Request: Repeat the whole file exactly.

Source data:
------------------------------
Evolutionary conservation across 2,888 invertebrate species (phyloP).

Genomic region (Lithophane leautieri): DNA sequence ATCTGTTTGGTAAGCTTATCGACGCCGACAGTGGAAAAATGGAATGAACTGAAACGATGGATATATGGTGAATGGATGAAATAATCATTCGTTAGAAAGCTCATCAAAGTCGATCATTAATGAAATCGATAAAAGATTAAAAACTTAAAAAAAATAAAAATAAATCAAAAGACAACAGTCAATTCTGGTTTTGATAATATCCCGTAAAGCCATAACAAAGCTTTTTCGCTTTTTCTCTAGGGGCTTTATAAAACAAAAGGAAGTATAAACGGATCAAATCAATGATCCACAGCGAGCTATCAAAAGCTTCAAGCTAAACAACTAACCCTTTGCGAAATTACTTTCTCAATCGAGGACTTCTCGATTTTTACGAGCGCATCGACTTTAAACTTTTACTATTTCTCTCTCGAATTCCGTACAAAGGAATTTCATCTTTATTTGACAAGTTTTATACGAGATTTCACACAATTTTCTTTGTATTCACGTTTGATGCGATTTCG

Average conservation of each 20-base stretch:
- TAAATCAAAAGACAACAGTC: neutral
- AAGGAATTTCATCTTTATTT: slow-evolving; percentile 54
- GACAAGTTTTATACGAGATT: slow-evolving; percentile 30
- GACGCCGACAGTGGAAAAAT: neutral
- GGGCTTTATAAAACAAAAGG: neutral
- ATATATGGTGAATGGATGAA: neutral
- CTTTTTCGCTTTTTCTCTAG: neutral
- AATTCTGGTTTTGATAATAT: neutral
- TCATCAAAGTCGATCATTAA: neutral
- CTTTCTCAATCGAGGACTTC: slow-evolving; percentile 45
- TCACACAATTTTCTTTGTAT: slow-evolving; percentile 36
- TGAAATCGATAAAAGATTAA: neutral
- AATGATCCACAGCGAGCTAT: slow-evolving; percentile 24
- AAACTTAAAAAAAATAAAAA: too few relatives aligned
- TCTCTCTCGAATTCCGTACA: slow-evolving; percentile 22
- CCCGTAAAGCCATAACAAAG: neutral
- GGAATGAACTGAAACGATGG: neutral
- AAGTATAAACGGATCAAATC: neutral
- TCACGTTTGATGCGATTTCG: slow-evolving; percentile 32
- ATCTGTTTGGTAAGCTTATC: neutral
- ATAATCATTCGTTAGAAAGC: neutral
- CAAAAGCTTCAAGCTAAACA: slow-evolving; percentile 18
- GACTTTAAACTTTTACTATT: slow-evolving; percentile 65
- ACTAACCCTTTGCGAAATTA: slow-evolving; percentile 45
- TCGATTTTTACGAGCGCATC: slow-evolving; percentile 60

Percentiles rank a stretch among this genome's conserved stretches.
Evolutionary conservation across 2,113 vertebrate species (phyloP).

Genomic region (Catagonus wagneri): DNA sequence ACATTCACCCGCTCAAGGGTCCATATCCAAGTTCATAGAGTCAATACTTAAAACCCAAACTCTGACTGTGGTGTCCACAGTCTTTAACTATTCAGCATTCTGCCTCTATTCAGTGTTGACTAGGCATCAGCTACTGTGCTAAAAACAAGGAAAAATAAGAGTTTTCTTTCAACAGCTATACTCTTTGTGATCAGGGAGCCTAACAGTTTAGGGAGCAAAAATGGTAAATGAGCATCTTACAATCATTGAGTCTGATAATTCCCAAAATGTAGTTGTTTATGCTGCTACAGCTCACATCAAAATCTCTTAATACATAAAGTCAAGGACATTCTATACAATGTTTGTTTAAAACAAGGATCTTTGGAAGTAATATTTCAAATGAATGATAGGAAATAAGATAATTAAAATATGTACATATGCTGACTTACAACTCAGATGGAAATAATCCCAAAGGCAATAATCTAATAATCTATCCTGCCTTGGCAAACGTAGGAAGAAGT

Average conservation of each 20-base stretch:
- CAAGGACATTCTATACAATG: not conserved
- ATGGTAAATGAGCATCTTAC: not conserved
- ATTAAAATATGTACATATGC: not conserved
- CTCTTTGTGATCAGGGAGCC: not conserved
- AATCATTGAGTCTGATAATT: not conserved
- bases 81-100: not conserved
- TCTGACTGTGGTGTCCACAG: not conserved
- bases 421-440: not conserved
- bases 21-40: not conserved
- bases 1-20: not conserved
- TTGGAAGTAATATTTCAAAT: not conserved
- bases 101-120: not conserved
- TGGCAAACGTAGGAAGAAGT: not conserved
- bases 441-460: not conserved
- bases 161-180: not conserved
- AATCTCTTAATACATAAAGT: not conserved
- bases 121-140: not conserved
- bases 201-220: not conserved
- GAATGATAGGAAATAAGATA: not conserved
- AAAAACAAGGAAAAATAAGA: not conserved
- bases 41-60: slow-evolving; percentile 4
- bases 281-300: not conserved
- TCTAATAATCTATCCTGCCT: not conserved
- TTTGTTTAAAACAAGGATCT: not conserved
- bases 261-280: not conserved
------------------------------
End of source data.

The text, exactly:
Evolutionary conservation across 2,888 invertebrate species (phyloP).

Genomic region (Lithophane leautieri): DNA sequence ATCTGTTTGGTAAGCTTATCGACGCCGACAGTGGAAAAATGGAATGAACTGAAACGATGGATATATGGTGAATGGATGAAATAATCATTCGTTAGAAAGCTCATCAAAGTCGATCATTAATGAAATCGATAAAAGATTAAAAACTTAAAAAAAATAAAAATAAATCAAAAGACAACAGTCAATTCTGGTTTTGATAATATCCCGTAAAGCCATAACAAAGCTTTTTCGCTTTTTCTCTAGGGGCTTTATAAAACAAAAGGAAGTATAAACGGATCAAATCAATGATCCACAGCGAGCTATCAAAAGCTTCAAGCTAAACAACTAACCCTTTGCGAAATTACTTTCTCAATCGAGGACTTCTCGATTTTTACGAGCGCATCGACTTTAAACTTTTACTATTTCTCTCTCGAATTCCGTACAAAGGAATTTCATCTTTATTTGACAAGTTTTATACGAGATTTCACACAATTTTCTTTGTATTCACGTTTGATGCGATTTCG

Average conservation of each 20-base stretch:
- TAAATCAAAAGACAACAGTC: neutral
- AAGGAATTTCATCTTTATTT: slow-evolving; percentile 54
- GACAAGTTTTATACGAGATT: slow-evolving; percentile 30
- GACGCCGACAGTGGAAAAAT: neutral
- GGGCTTTATAAAACAAAAGG: neutral
- ATATATGGTGAATGGATGAA: neutral
- CTTTTTCGCTTTTTCTCTAG: neutral
- AATTCTGGTTTTGATAATAT: neutral
- TCATCAAAGTCGATCATTAA: neutral
- CTTTCTCAATCGAGGACTTC: slow-evolving; percentile 45
- TCACACAATTTTCTTTGTAT: slow-evolving; percentile 36
- TGAAATCGATAAAAGATTAA: neutral
- AATGATCCACAGCGAGCTAT: slow-evolving; percentile 24
- AAACTTAAAAAAAATAAAAA: too few relatives aligned
- TCTCTCTCGAATTCCGTACA: slow-evolving; percentile 22
- CCCGTAAAGCCATAACAAAG: neutral
- GGAATGAACTGAAACGATGG: neutral
- AAGTATAAACGGATCAAATC: neutral
- TCACGTTTGATGCGATTTCG: slow-evolving; percentile 32
- ATCTGTTTGGTAAGCTTATC: neutral
- ATAATCATTCGTTAGAAAGC: neutral
- CAAAAGCTTCAAGCTAAACA: slow-evolving; percentile 18
- GACTTTAAACTTTTACTATT: slow-evolving; percentile 65
- ACTAACCCTTTGCGAAATTA: slow-evolving; percentile 45
- TCGATTTTTACGAGCGCATC: slow-evolving; percentile 60

Percentiles rank a stretch among this genome's conserved stretches.
Evolutionary conservation across 2,113 vertebrate species (phyloP).

Genomic region (Catagonus wagneri): DNA sequence ACATTCACCCGCTCAAGGGTCCATATCCAAGTTCATAGAGTCAATACTTAAAACCCAAACTCTGACTGTGGTGTCCACAGTCTTTAACTATTCAGCATTCTGCCTCTATTCAGTGTTGACTAGGCATCAGCTACTGTGCTAAAAACAAGGAAAAATAAGAGTTTTCTTTCAACAGCTATACTCTTTGTGATCAGGGAGCCTAACAGTTTAGGGAGCAAAAATGGTAAATGAGCATCTTACAATCATTGAGTCTGATAATTCCCAAAATGTAGTTGTTTATGCTGCTACAGCTCACATCAAAATCTCTTAATACATAAAGTCAAGGACATTCTATACAATGTTTGTTTAAAACAAGGATCTTTGGAAGTAATATTTCAAATGAATGATAGGAAATAAGATAATTAAAATATGTACATATGCTGACTTACAACTCAGATGGAAATAATCCCAAAGGCAATAATCTAATAATCTATCCTGCCTTGGCAAACGTAGGAAGAAGT

Average conservation of each 20-base stretch:
- CAAGGACATTCTATACAATG: not conserved
- ATGGTAAATGAGCATCTTAC: not conserved
- ATTAAAATATGTACATATGC: not conserved
- CTCTTTGTGATCAGGGAGCC: not conserved
- AATCATTGAGTCTGATAATT: not conserved
- bases 81-100: not conserved
- TCTGACTGTGGTGTCCACAG: not conserved
- bases 421-440: not conserved
- bases 21-40: not conserved
- bases 1-20: not conserved
- TTGGAAGTAATATTTCAAAT: not conserved
- bases 101-120: not conserved
- TGGCAAACGTAGGAAGAAGT: not conserved
- bases 441-460: not conserved
- bases 161-180: not conserved
- AATCTCTTAATACATAAAGT: not conserved
- bases 121-140: not conserved
- bases 201-220: not conserved
- GAATGATAGGAAATAAGATA: not conserved
- AAAAACAAGGAAAAATAAGA: not conserved
- bases 41-60: slow-evolving; percentile 4
- bases 281-300: not conserved
- TCTAATAATCTATCCTGCCT: not conserved
- TTTGTTTAAAACAAGGATCT: not conserved
- bases 261-280: not conserved